The S16 Analog Music Network

Image result for xkcd standards
Look, I know what I’m doing.
Narrator: He didn’t know what he was doing

An analog communication protocol for safely, consensually receiving strangers’ modular synthesizer control voltage signals without a subsequent burning sensation when you oscillate.

The is the condom to avoid modular STDs!


S16 work continues in this post.

For several months, I’ve been working on this little baby project going under the working title S16 (see above). It’s designed to facilitate the creation of collaborative, experimental, modular electronic synthesis.

Skip to the S16 project requirements

Making Music with Modules

Trent Reznor and Alessandro Cortini sit in front of their big, weird synthesizer.
Trent Reznor and Alessandro Cortini in an outtake from the documentary, I Dream of Wires, about the history of modular synthesis. I recommend it highly, in part because of Reznor’s contempt of preset digital sounds. Especially the piano. Dude hates piano sounds.

Modular synthesizers, such as the one Nine Inch Nails uses, are all wildly different from one musician to the next. But they work on a single principle: the voltage variation, like the one that we send through a speaker to make sound, can also be used to control a parameter, such as pitch. In general, those signals are much lower frequency than the 20Hz-20kHz signals that we can hear. So while a sine wave at 440Hz sounds like a soft A note, a sine wave at 4.4Hz that controls pitch could play up and down the entire audible range (or any segment of it) 4.4 times a second.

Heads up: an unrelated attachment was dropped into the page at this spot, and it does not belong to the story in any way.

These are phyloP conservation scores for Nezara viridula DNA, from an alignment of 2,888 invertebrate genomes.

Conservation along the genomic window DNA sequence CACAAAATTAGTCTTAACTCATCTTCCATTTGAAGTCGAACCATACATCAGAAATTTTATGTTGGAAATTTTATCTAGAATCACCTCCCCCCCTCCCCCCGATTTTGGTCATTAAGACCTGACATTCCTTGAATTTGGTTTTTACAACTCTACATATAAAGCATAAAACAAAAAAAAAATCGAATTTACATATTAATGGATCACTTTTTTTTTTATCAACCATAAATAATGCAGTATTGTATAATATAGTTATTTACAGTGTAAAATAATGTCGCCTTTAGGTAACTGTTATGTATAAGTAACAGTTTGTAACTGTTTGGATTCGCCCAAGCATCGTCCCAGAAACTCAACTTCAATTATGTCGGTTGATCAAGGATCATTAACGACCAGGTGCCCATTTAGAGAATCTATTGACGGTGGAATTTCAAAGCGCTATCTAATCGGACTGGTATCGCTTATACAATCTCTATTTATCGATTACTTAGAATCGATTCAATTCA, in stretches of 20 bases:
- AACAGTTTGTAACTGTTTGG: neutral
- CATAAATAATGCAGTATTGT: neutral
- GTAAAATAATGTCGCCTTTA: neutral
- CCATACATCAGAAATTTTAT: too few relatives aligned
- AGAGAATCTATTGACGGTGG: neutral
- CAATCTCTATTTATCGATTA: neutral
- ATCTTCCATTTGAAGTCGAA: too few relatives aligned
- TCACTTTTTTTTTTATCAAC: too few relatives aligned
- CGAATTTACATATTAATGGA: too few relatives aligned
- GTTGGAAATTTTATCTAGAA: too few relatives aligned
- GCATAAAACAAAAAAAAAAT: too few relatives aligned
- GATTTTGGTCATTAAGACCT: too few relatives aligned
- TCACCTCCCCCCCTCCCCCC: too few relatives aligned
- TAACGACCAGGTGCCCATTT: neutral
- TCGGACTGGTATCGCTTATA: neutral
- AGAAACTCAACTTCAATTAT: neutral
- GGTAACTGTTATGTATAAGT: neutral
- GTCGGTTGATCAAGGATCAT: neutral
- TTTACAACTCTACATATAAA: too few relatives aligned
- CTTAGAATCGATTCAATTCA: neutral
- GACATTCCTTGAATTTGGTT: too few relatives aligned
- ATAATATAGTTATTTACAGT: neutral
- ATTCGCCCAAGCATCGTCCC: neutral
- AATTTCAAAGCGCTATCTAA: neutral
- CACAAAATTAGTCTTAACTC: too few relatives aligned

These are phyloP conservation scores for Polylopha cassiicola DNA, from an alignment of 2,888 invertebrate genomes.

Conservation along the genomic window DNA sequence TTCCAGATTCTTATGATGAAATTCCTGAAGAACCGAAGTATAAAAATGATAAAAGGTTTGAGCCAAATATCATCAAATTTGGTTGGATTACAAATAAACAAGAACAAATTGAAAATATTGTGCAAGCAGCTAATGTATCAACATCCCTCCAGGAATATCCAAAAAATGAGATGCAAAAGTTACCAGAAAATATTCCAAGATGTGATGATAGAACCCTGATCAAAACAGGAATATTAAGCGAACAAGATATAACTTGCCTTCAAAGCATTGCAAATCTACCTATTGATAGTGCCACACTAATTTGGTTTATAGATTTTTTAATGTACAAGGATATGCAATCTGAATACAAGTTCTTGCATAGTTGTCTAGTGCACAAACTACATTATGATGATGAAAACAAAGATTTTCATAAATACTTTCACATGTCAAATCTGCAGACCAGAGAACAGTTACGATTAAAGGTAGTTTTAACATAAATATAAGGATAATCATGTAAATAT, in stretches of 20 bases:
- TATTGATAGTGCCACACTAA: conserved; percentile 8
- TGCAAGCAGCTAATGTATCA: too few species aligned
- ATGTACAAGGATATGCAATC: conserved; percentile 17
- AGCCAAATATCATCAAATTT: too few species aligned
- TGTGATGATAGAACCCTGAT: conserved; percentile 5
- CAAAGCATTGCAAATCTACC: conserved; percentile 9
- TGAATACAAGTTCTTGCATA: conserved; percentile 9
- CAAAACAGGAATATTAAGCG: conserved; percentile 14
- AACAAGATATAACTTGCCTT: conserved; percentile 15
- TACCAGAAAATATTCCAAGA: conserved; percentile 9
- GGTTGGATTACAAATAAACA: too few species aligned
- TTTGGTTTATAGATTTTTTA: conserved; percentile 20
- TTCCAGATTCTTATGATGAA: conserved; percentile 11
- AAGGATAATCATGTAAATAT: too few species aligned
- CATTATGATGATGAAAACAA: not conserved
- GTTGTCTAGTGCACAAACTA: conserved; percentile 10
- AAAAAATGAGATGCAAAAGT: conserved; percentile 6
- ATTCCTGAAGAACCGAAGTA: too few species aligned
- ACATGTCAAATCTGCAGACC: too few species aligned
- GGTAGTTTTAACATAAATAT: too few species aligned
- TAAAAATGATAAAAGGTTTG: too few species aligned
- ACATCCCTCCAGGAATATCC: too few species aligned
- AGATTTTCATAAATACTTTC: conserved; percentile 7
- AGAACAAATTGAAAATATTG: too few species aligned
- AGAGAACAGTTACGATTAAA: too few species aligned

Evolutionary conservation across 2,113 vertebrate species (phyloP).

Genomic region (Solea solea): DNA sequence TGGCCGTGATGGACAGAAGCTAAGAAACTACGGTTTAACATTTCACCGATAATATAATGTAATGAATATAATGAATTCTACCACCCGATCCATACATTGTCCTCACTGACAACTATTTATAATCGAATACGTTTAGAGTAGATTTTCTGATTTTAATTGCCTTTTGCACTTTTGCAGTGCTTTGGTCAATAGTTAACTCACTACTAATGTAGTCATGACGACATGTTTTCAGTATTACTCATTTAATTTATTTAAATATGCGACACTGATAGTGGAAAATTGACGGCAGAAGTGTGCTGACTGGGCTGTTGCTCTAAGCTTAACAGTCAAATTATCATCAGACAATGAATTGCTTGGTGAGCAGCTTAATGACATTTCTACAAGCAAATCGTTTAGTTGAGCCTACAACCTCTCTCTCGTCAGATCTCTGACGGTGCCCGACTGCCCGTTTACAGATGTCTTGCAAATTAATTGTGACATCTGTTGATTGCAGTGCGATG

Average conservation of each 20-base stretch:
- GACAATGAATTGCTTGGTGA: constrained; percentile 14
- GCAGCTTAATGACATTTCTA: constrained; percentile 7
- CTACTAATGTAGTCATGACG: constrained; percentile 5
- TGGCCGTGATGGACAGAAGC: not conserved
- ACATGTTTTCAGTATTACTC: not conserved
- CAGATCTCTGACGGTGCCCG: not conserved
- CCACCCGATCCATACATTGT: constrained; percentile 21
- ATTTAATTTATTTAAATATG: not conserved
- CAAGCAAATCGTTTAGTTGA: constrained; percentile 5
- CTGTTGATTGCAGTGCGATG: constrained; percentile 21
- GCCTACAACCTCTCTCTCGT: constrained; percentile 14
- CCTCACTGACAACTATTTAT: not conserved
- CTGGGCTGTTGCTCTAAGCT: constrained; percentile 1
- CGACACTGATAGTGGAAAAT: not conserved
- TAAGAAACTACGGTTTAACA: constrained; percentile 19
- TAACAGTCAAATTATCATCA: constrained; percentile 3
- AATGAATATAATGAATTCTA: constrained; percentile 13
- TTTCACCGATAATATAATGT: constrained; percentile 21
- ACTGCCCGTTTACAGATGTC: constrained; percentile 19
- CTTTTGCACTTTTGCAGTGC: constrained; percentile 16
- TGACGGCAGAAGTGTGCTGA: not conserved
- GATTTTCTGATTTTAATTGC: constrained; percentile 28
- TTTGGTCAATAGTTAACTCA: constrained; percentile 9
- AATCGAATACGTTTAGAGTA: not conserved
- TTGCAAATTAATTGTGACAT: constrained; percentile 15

Think of the 120-180 BPM of various forms of Techno. On an analog synthesizer, those beats come from a sequencer that keeps time, clicking from two to three times a second. The sequencer doesn’t make sound, though. It makes variations in voltage. That variation in voltage — called a control voltage — is then sent 120 times a second to another machine down a cable, like the ones you can see behind Trent on the left, above. Maybe that second module is an amplifier connected to a speaker that makes a sound, or maybe it somehow alters the signal itself, as with a guitar pedal. Or maybe it alters another signal. Maybe it splits. There are vast expanses to explore! It’s really like exploring outer space, but we’re exploring human perception of sound and time.

On this particular synthesizer, the playable controls are on the bottom, like those squiggly lines left of center or the 16-button sequencer to its right that repeats patterns of signal. The sequencer is being used to control several modules in the top row through the cables, each of which are set with their knobs. You can think of the control voltage as being remote knob twisting. The top row looks to mostly be generating signals and sounds. They all share power behind the panel, but the signals are all connected through the orange and blue cables.